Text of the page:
Hotel Porta Fira in Barcelona, Spain, conceived as a distorted cylinder with red metal tubes on its exterior, is one of the tallest buildings in the city
INSIDE: Did your design style or philosophy evolve over the years?
ITO: Before Sendai Mediatheque, lightness and transparency were my main concerns [in design]. However, because of Sendai Mediatheque, I shifted my focus towards making my designs appeal to Man's natural desire for Nature and light.
INSIDE: You are world renown for many things: "conceptual architecture” where you reconcile the virtual and physical world, your treatment of opacity which has been called one of the hallmarks of your work, your incorporation of technology into your designs to convey the idea of "progress”. Which would you say is your value-add to the architectural world?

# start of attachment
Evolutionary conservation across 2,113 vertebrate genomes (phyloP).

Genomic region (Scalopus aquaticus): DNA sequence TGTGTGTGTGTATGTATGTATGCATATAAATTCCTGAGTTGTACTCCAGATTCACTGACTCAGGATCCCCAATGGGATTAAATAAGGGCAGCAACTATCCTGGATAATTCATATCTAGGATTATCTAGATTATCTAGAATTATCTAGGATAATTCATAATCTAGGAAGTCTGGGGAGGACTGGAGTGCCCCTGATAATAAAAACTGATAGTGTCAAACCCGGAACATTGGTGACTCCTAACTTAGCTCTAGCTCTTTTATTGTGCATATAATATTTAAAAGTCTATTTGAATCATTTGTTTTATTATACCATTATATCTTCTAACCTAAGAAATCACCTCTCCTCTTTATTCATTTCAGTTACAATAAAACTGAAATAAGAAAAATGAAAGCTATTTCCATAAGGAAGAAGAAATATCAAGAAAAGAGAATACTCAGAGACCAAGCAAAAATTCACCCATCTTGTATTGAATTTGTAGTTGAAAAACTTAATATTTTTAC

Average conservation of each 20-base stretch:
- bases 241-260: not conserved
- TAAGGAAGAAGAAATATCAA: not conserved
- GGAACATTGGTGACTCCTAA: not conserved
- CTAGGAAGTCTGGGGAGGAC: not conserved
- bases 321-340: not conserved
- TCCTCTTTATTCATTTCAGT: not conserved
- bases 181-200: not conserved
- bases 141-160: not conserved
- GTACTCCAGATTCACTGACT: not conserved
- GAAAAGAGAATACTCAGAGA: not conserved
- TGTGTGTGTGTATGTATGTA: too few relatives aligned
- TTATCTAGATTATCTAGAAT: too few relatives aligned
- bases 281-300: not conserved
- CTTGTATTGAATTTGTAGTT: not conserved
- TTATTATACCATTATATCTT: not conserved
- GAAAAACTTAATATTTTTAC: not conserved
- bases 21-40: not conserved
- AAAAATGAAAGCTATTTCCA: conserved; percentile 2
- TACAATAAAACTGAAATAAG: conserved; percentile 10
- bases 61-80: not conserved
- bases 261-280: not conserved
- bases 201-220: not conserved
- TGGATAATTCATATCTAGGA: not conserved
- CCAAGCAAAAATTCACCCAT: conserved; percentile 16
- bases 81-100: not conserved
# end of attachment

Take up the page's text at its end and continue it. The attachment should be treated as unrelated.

ITO: When people experience or use my building, I want them to feel relaxed and want to remain in the space. I want people to feel free within my buildings, not restricted. Architecture in the past was dictated by the authorities and it made people feel nervous or tensed [when they enter the building]. My buildings put people at ease.
The concept of modernism in which architecture is based on comes from the West. Buildings are designed in Asia [and for Asia] should be different from the West. In Europe and in America, buildings and residential areas where people live are separated. In Asia, the city hub and residential areas are closer together. The border is becoming more seamless and this is how I want to design buildings in Asia. That is something I want to keep striving towards.